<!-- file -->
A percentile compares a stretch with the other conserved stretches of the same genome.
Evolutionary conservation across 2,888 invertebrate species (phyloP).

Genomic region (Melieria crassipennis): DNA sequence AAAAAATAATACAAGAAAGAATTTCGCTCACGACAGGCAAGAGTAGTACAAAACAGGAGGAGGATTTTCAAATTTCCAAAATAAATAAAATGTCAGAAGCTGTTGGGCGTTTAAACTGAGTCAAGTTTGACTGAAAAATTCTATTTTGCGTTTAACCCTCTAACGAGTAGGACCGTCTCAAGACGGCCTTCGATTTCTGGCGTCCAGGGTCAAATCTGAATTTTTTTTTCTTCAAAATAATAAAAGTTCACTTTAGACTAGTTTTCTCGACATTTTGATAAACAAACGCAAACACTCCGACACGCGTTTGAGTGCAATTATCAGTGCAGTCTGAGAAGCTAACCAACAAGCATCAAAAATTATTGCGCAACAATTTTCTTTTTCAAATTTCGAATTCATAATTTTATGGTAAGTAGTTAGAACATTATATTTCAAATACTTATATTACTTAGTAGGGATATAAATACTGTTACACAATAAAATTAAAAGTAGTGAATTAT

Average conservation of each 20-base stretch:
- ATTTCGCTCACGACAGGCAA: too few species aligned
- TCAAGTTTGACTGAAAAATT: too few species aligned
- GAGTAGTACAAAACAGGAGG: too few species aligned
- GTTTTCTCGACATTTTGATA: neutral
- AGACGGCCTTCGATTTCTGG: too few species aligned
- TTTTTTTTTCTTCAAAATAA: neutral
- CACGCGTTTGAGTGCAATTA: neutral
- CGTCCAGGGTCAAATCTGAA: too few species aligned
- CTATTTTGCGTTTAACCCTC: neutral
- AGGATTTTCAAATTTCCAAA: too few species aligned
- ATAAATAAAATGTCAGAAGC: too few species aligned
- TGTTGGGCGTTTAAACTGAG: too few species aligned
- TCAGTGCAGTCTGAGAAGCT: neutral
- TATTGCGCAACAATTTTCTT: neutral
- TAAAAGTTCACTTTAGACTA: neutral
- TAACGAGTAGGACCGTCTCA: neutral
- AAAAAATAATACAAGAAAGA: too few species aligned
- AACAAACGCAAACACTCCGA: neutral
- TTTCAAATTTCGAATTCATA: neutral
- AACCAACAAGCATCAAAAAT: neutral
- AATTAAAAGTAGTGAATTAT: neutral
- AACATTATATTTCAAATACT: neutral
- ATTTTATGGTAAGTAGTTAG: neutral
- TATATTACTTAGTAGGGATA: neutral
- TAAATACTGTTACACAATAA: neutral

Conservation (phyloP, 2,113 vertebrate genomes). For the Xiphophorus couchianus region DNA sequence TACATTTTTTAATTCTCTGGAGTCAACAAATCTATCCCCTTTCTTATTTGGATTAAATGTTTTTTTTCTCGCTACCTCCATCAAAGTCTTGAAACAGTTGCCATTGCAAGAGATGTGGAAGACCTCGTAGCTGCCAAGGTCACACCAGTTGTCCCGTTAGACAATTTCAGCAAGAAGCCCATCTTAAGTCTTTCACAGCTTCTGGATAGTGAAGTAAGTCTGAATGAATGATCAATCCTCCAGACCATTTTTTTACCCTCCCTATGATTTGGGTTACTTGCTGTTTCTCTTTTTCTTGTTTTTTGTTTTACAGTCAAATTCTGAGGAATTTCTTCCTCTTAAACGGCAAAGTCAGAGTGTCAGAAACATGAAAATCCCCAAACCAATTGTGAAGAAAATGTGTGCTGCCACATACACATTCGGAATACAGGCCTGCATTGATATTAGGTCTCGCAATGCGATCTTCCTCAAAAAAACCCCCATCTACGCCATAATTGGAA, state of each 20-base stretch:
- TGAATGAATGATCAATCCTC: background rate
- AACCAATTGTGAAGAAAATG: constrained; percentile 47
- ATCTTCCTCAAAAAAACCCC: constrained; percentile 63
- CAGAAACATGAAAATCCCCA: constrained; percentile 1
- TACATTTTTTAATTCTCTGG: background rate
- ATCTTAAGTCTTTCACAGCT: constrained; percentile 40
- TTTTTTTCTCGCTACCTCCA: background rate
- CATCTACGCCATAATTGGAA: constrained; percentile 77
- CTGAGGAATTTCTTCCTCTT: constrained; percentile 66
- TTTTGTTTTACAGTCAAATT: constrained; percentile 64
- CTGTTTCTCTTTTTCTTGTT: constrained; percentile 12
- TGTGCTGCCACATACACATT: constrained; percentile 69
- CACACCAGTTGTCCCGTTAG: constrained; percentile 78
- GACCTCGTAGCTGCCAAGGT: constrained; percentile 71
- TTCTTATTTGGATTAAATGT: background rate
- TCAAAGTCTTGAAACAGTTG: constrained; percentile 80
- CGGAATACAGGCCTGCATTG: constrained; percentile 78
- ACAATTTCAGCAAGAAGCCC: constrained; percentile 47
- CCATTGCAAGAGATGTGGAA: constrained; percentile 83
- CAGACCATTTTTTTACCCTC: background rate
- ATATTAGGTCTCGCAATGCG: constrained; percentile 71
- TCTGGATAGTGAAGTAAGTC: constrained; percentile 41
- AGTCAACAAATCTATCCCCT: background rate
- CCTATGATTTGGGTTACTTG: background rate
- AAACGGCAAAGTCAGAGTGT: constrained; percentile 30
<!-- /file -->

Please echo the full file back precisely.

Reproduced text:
A percentile compares a stretch with the other conserved stretches of the same genome.
Evolutionary conservation across 2,888 invertebrate species (phyloP).

Genomic region (Melieria crassipennis): DNA sequence AAAAAATAATACAAGAAAGAATTTCGCTCACGACAGGCAAGAGTAGTACAAAACAGGAGGAGGATTTTCAAATTTCCAAAATAAATAAAATGTCAGAAGCTGTTGGGCGTTTAAACTGAGTCAAGTTTGACTGAAAAATTCTATTTTGCGTTTAACCCTCTAACGAGTAGGACCGTCTCAAGACGGCCTTCGATTTCTGGCGTCCAGGGTCAAATCTGAATTTTTTTTTCTTCAAAATAATAAAAGTTCACTTTAGACTAGTTTTCTCGACATTTTGATAAACAAACGCAAACACTCCGACACGCGTTTGAGTGCAATTATCAGTGCAGTCTGAGAAGCTAACCAACAAGCATCAAAAATTATTGCGCAACAATTTTCTTTTTCAAATTTCGAATTCATAATTTTATGGTAAGTAGTTAGAACATTATATTTCAAATACTTATATTACTTAGTAGGGATATAAATACTGTTACACAATAAAATTAAAAGTAGTGAATTAT

Average conservation of each 20-base stretch:
- ATTTCGCTCACGACAGGCAA: too few species aligned
- TCAAGTTTGACTGAAAAATT: too few species aligned
- GAGTAGTACAAAACAGGAGG: too few species aligned
- GTTTTCTCGACATTTTGATA: neutral
- AGACGGCCTTCGATTTCTGG: too few species aligned
- TTTTTTTTTCTTCAAAATAA: neutral
- CACGCGTTTGAGTGCAATTA: neutral
- CGTCCAGGGTCAAATCTGAA: too few species aligned
- CTATTTTGCGTTTAACCCTC: neutral
- AGGATTTTCAAATTTCCAAA: too few species aligned
- ATAAATAAAATGTCAGAAGC: too few species aligned
- TGTTGGGCGTTTAAACTGAG: too few species aligned
- TCAGTGCAGTCTGAGAAGCT: neutral
- TATTGCGCAACAATTTTCTT: neutral
- TAAAAGTTCACTTTAGACTA: neutral
- TAACGAGTAGGACCGTCTCA: neutral
- AAAAAATAATACAAGAAAGA: too few species aligned
- AACAAACGCAAACACTCCGA: neutral
- TTTCAAATTTCGAATTCATA: neutral
- AACCAACAAGCATCAAAAAT: neutral
- AATTAAAAGTAGTGAATTAT: neutral
- AACATTATATTTCAAATACT: neutral
- ATTTTATGGTAAGTAGTTAG: neutral
- TATATTACTTAGTAGGGATA: neutral
- TAAATACTGTTACACAATAA: neutral

Conservation (phyloP, 2,113 vertebrate genomes). For the Xiphophorus couchianus region DNA sequence TACATTTTTTAATTCTCTGGAGTCAACAAATCTATCCCCTTTCTTATTTGGATTAAATGTTTTTTTTCTCGCTACCTCCATCAAAGTCTTGAAACAGTTGCCATTGCAAGAGATGTGGAAGACCTCGTAGCTGCCAAGGTCACACCAGTTGTCCCGTTAGACAATTTCAGCAAGAAGCCCATCTTAAGTCTTTCACAGCTTCTGGATAGTGAAGTAAGTCTGAATGAATGATCAATCCTCCAGACCATTTTTTTACCCTCCCTATGATTTGGGTTACTTGCTGTTTCTCTTTTTCTTGTTTTTTGTTTTACAGTCAAATTCTGAGGAATTTCTTCCTCTTAAACGGCAAAGTCAGAGTGTCAGAAACATGAAAATCCCCAAACCAATTGTGAAGAAAATGTGTGCTGCCACATACACATTCGGAATACAGGCCTGCATTGATATTAGGTCTCGCAATGCGATCTTCCTCAAAAAAACCCCCATCTACGCCATAATTGGAA, state of each 20-base stretch:
- TGAATGAATGATCAATCCTC: background rate
- AACCAATTGTGAAGAAAATG: constrained; percentile 47
- ATCTTCCTCAAAAAAACCCC: constrained; percentile 63
- CAGAAACATGAAAATCCCCA: constrained; percentile 1
- TACATTTTTTAATTCTCTGG: background rate
- ATCTTAAGTCTTTCACAGCT: constrained; percentile 40
- TTTTTTTCTCGCTACCTCCA: background rate
- CATCTACGCCATAATTGGAA: constrained; percentile 77
- CTGAGGAATTTCTTCCTCTT: constrained; percentile 66
- TTTTGTTTTACAGTCAAATT: constrained; percentile 64
- CTGTTTCTCTTTTTCTTGTT: constrained; percentile 12
- TGTGCTGCCACATACACATT: constrained; percentile 69
- CACACCAGTTGTCCCGTTAG: constrained; percentile 78
- GACCTCGTAGCTGCCAAGGT: constrained; percentile 71
- TTCTTATTTGGATTAAATGT: background rate
- TCAAAGTCTTGAAACAGTTG: constrained; percentile 80
- CGGAATACAGGCCTGCATTG: constrained; percentile 78
- ACAATTTCAGCAAGAAGCCC: constrained; percentile 47
- CCATTGCAAGAGATGTGGAA: constrained; percentile 83
- CAGACCATTTTTTTACCCTC: background rate
- ATATTAGGTCTCGCAATGCG: constrained; percentile 71
- TCTGGATAGTGAAGTAAGTC: constrained; percentile 41
- AGTCAACAAATCTATCCCCT: background rate
- CCTATGATTTGGGTTACTTG: background rate
- AAACGGCAAAGTCAGAGTGT: constrained; percentile 30